The Independent Counsel

Finance


Conducting a Stock Offering Over the Internet


BY WARREN E. AGIN

Of the many kinds of transactions now migrating to the Internet, the marketing and sale of stock offerings could be of special benefit to the rapidly growing company.

The new era dawned on February 26, 1996, when Spring Street Brewing Company, a micro brewery, announced its successful completion of the first initial public offering (IPO) over the Internet, This was followed by the announcement by the Securities and Exchange Commission (SEC) on May 9, 1996 that it had approved the Internet as a medium for the electronic delivery of securities information, including prospectuses. SEC Release No. 33-7288.

Dozens of companies have sought SEC approval since then for Internet aided offerings, and almost as many companies have sprung into existence to assist them.

Why use the Internet for an offering?

A primary advantage of using the Internet in a public stock offering is that it can, in what is called “disinter-mediation,” eliminate the high fees paid to Wall Street underwriters and broker/dealers that ordinarily serve as middlemen between the selling company and the investing public in an offering.

The enormous printing expenses typical of a public offering may also be reduced. These cost savings can improve the viability of a smaller offering, and may also eliminate the need for venture capital in some instances.

The Internet may thus make stock offerings feasible for companies that, because of lack of capital or a track record, could not attract the interest of reputable underwriters to conduct traditional offerings.

What type of company is best suited for an Internet aided stock offering?

Offerings of stock directly to the public (known as direct public offerings, or DPOs), began to be conducted without Internet aid during the 1980s by smaller, consumer oriented, companies that could use their own product packaging and distribution to solicit interested buyers. This pattern appears to be continuing in Internet aided offerings, in which solicitations on product packaging can now include references to an offeror's Web page, from which the investor may download a prospectus.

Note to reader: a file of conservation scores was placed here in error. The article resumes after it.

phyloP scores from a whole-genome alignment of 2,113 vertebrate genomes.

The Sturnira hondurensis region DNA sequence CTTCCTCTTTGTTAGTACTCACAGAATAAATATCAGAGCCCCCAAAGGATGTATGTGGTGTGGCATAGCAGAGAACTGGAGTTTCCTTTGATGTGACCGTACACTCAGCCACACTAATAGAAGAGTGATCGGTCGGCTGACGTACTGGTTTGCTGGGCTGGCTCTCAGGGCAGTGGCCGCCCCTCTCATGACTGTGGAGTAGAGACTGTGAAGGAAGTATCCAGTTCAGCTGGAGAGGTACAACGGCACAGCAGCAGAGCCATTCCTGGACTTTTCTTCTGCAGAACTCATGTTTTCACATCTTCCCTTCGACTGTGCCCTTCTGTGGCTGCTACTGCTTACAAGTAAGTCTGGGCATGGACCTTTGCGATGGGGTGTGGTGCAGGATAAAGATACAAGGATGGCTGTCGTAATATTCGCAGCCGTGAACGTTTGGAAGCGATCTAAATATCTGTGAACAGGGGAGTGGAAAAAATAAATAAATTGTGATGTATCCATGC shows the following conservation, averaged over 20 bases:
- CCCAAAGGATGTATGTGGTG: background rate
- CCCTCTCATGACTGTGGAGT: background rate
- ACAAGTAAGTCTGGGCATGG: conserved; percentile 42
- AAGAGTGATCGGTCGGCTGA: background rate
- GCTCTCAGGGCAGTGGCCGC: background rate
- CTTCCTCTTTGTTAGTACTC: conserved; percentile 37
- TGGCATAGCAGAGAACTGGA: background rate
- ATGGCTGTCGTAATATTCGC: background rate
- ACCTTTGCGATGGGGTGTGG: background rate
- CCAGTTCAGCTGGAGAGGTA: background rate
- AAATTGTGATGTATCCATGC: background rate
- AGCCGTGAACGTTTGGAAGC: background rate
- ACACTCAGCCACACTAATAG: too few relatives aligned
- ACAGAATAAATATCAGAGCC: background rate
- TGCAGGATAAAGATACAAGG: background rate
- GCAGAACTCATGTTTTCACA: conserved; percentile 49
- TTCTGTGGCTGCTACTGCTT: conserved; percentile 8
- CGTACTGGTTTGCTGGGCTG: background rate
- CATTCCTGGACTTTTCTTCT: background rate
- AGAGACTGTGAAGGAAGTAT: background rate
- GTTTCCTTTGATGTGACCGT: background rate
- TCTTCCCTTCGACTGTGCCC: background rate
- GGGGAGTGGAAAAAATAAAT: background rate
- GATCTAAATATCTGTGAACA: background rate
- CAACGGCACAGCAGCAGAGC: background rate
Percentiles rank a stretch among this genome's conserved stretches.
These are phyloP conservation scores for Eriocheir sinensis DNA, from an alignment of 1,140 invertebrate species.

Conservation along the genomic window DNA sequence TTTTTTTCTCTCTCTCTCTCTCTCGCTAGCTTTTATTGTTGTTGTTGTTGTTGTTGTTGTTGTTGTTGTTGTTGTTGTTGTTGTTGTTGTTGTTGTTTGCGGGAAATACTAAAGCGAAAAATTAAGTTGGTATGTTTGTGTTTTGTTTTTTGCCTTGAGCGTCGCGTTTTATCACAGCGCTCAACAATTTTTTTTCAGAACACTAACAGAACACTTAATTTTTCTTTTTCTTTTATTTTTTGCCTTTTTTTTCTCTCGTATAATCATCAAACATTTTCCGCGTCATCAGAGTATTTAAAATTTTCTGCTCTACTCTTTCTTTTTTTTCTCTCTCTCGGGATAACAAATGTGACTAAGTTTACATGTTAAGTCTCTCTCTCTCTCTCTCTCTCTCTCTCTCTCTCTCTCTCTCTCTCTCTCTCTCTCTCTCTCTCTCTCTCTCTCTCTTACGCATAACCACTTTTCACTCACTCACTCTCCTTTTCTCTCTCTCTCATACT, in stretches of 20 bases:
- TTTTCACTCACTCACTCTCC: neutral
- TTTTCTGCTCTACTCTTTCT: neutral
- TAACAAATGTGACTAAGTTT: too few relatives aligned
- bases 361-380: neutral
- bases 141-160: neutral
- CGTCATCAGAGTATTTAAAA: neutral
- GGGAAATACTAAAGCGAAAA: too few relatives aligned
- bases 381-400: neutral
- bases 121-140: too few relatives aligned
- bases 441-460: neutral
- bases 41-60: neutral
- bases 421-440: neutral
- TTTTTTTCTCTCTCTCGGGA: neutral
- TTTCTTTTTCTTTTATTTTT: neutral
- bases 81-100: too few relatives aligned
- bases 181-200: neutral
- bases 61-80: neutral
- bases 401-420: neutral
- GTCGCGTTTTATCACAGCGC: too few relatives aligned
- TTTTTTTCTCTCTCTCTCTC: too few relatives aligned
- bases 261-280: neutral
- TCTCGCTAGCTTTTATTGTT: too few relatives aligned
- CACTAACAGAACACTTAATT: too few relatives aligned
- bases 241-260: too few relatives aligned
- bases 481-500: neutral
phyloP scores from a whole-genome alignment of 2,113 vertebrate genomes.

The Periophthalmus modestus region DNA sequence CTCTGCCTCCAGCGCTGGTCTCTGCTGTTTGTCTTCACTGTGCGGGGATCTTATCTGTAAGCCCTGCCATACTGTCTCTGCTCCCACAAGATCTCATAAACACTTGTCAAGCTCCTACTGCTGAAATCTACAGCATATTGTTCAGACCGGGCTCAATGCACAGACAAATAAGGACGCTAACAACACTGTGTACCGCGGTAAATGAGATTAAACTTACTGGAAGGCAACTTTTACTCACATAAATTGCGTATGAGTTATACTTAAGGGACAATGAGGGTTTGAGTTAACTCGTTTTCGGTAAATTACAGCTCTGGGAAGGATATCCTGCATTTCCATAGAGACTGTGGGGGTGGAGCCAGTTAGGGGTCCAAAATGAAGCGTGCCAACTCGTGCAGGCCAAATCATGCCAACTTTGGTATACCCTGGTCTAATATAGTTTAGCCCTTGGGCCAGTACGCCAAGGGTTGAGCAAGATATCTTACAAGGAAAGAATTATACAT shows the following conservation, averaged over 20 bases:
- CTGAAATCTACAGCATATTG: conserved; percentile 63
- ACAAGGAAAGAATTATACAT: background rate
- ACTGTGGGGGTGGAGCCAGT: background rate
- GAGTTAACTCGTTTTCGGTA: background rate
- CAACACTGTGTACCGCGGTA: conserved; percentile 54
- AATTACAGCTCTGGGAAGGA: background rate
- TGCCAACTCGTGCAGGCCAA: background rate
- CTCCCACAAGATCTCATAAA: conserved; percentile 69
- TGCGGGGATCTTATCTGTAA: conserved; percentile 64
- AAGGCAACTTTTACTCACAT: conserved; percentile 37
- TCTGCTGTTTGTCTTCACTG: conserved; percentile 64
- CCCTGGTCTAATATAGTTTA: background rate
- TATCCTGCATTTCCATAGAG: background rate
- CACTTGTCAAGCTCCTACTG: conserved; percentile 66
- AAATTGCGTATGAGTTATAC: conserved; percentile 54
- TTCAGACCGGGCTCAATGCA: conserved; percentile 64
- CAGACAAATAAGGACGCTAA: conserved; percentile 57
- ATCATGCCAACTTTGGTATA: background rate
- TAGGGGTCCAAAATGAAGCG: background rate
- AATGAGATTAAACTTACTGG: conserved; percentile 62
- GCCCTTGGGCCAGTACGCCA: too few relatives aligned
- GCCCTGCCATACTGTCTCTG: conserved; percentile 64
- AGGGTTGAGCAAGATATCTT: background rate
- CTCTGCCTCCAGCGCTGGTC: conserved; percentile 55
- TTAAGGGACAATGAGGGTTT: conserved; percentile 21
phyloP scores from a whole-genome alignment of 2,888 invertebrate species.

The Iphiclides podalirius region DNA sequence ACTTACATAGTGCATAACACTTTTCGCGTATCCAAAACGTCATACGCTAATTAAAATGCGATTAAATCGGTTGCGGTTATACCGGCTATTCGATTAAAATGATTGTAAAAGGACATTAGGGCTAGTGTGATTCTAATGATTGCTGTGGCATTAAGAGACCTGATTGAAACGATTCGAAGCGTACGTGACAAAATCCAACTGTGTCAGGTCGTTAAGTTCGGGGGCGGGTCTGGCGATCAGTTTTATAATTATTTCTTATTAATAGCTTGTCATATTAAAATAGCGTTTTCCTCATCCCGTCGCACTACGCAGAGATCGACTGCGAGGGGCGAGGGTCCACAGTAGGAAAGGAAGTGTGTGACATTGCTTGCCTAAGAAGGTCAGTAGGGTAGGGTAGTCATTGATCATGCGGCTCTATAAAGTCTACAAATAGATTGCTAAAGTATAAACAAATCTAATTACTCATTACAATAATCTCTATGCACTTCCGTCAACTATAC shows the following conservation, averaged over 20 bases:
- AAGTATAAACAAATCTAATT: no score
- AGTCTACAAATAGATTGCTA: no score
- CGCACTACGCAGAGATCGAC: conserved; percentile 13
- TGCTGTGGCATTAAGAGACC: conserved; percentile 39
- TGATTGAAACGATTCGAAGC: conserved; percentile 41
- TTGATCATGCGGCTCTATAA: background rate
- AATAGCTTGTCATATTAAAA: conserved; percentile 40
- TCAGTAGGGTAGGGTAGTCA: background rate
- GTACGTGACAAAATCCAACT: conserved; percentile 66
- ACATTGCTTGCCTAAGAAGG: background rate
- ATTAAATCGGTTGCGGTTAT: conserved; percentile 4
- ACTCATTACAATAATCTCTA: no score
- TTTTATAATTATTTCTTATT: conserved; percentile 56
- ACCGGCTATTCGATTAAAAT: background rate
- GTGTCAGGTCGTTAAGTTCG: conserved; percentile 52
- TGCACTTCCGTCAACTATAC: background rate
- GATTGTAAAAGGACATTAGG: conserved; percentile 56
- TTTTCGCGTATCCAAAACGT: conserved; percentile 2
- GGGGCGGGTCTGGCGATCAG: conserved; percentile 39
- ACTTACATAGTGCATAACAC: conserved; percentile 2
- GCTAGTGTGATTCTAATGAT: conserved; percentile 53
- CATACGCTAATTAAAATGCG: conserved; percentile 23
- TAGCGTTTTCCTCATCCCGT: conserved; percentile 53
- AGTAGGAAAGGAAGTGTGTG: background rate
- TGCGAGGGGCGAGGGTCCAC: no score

For example, Spring Street Brewing Company and Annie's Homegrown, Inc., an organic food marketer, solicited their beer and food consumers as investors. Logos Research Systems, Inc., an electronic Bible publisher whose Regulation A offering went effective in November 1996, solicited its readership.

How to conduct an offering over the Internet?

Successful Internet offerings to date include full registrations on Forms SB-1 and SB-2, limited public offerings pursuant to Regulation A, and exempt offerings under Regulation D, Rule 504 of the Securities Act of 1933. The method chosen depends on the amount of capital needed. For example, proceeds from an exempt offering or offerings under Regulation D, Rule 504, may not exceed $1,000,000 in a given year, while a Regulation A offering subject may to yield up to $5,000,000 in proceeds.

For any offering where SEC registration is needed, the company prepares a preliminary offering circular or prospectus with the help of a securities lawyer and then submits it to the SEC for approval. Pending approval, the preliminary document, or a summary, is posted on an Internet Web page (and perhaps also described on product packaging) to elicit indications of interest from the general public. Current IPO oriented Web sites include www.witcap.com, www.directipo.com, and www.direct-stock-market.com.